writeafterwork

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The Self-Publishing Simpleton

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I often ask myself, when I am particularly interested in hearing the answer, why the terms ‘ making money’ and ‘self-publishing’ have to be given equal consideration when deciding if the latter is a feasible route for new authors to take. Time was that using the terms together in a sentence was akin to the crime of uttering an oxymoron. But nowadays traditional authors and a few fortunate newcomers are doing both. This alone seems to be the impetus to the new legitimacy of this publishing channel, but I question why money has to be the sole factor in elevating its status.

As you have heard me rant on before, I came into the field of self publishing when it was the evil twin. Even if my work looked the same (good cover, proper grammar, a platform, etc.) it was rendered inferior simply because it was DIY. Granted, when I came into the game many self published books looked self published, but I was not deterred. I pressed on, intent to learn as much as I could to overcome this stigma. But making money was not the ultimate goal. For me, I have wanted to be an author since childhood. My cousin was a successful children’s author and she was my encouragement. I was writing poetry in 1st grade and short stories in 4th; I even wrote a 60 page story using all my classmates as characters. My teacher allowed me to read it to the class at the end of each school day. How cool is that? So my foray into a serious writing career was heartfelt and nurtured; it was never about making money.

I went to college for journalism, ended up with a masters in project management and resigned myself to making money the old fashioned way: working. For me, writing is not a means to and end but an end within itself. I write as therapy, as amusement, to fill a need, or to answer a burning question. I love giving advice so self-help became my main genre (besides, I’ve made enough mistakes and learned from them that I could write 100 books).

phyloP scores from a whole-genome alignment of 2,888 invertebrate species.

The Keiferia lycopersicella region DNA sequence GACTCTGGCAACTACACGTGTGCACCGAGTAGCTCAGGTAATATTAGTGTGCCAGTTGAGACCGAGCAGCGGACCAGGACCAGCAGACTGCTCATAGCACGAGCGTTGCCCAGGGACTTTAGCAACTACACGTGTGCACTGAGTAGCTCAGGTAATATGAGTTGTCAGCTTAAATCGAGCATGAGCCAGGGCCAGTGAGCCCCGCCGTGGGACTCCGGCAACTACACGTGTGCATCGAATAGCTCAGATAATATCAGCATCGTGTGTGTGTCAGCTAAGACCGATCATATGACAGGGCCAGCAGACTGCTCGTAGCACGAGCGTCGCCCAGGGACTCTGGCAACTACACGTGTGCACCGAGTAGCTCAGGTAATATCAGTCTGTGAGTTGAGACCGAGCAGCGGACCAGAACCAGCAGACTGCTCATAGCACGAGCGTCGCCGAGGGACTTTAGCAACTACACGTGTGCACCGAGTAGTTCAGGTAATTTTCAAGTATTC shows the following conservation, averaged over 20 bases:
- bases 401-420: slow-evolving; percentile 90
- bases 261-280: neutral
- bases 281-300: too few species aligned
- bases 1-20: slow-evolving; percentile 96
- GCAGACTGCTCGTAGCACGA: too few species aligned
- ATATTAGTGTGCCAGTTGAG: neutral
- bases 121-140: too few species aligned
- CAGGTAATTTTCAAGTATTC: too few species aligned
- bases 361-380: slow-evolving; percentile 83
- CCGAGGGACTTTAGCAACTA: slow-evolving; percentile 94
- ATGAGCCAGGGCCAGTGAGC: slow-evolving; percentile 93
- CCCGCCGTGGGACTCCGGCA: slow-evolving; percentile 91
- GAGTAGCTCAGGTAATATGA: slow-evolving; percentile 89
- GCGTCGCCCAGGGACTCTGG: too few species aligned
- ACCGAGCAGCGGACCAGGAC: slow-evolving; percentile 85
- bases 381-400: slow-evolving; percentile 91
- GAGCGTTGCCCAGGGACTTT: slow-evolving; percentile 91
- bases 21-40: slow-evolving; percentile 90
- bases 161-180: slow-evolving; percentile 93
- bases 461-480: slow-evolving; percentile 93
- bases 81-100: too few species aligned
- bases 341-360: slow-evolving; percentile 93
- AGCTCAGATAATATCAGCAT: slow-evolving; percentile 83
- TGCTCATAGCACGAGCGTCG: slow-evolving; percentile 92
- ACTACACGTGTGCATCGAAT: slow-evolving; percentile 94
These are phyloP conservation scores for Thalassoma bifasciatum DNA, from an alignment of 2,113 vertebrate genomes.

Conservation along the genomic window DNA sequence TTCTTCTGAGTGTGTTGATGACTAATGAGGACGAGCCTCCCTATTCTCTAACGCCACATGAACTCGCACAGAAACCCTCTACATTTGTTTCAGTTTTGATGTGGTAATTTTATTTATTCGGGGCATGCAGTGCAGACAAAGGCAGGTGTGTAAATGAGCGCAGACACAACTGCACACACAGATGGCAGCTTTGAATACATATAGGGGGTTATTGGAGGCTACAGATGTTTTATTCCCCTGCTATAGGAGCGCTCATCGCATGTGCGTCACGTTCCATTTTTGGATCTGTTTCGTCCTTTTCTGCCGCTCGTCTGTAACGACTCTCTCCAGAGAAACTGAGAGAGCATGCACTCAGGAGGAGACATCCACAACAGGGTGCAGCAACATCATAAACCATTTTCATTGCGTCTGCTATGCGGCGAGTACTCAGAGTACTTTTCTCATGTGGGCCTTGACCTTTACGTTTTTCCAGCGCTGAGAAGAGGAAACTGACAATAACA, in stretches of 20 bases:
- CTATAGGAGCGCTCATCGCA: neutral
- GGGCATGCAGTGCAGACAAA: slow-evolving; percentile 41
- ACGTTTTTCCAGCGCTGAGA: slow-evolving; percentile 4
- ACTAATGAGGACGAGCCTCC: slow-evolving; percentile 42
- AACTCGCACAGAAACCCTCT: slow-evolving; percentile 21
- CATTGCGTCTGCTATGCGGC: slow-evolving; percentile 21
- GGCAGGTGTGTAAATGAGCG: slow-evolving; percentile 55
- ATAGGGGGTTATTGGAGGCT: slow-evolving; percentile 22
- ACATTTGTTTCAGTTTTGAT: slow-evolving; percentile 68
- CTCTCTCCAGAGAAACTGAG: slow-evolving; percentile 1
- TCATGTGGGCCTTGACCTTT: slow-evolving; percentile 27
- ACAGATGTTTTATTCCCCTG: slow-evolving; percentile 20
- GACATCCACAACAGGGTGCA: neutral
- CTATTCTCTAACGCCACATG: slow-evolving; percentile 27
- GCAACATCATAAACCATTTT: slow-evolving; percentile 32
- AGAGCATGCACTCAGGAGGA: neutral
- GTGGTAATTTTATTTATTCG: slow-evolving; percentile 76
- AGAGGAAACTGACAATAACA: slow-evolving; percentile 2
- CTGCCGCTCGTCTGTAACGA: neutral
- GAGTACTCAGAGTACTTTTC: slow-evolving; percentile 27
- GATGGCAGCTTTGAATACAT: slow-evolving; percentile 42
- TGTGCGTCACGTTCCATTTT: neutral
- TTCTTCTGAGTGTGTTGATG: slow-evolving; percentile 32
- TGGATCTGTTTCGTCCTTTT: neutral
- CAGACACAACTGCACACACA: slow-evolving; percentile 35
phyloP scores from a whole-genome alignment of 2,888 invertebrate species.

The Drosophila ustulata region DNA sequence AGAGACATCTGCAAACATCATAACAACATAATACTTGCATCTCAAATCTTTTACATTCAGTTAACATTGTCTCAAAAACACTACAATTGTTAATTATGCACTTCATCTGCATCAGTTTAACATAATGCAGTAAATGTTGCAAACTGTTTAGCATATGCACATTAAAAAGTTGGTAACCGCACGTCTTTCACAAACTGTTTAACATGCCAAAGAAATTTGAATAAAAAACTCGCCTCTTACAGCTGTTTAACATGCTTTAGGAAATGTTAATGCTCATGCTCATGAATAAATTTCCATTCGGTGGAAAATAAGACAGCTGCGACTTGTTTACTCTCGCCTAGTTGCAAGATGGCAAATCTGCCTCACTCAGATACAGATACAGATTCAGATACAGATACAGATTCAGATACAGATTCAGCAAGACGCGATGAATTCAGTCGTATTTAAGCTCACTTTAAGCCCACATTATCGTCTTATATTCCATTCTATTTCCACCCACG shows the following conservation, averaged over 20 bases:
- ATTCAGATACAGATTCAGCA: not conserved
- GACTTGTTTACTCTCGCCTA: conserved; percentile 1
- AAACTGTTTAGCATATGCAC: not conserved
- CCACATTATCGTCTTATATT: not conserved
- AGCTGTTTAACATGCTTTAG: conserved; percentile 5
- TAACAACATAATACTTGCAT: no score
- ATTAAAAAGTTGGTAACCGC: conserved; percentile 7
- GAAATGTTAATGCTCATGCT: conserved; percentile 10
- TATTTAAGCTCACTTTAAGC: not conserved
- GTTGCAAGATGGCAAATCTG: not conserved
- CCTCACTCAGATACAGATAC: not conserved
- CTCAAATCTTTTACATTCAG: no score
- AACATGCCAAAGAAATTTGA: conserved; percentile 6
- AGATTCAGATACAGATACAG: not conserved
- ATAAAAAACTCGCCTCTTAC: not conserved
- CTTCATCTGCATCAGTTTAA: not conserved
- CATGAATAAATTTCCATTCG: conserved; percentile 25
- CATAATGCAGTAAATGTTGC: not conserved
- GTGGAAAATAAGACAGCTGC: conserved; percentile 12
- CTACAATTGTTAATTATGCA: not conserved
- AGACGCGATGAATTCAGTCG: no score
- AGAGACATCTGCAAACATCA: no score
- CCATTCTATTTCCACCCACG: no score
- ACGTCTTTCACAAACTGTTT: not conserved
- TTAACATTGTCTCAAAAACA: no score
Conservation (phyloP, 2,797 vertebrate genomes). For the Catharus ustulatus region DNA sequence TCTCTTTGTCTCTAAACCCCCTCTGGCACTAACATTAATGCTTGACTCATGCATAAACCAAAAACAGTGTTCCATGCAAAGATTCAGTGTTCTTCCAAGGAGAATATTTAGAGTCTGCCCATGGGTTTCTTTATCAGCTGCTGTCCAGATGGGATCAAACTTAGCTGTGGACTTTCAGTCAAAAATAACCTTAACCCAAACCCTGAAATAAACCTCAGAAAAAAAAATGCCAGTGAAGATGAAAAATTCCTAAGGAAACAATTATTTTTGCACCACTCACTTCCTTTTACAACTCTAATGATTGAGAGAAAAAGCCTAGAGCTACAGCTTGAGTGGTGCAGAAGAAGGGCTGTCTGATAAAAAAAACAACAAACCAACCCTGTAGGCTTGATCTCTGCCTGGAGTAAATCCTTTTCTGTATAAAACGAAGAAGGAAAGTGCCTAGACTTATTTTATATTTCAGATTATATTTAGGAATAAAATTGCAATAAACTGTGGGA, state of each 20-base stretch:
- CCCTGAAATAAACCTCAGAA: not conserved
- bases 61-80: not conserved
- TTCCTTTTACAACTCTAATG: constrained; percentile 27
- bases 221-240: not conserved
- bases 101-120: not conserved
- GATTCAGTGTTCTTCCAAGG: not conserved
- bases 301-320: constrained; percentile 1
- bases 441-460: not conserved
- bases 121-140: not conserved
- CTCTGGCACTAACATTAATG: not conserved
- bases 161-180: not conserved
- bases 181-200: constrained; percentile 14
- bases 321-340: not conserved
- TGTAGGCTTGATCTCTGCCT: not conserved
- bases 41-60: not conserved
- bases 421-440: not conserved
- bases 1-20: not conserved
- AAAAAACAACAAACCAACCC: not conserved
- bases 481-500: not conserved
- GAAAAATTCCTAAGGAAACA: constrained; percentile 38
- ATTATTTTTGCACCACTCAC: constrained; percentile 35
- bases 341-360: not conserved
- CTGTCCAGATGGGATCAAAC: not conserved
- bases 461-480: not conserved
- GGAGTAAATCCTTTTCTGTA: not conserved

Since embarking on this journey I’ve also learned much about the craft; reading books in the Writer’s Digest series, getting advice from Dan Poynter, doing research and yes making mistakes. It’s been a wonderful, fascinating ride and it’s what keeps me going to work so I can have the means to create my books and get them published. And the best part is when someone reads one of my books and says it touched their life, that means the world to me. Now, if I can just get them to write a review. LOL.

Some people say ‘I love my job’ but I say, ‘I love my passion.’ If that makes me a simpleton, so be it.  They say God looks after fools and babies; who could ask for a better protector?

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One thought on “The Self-Publishing Simpleton

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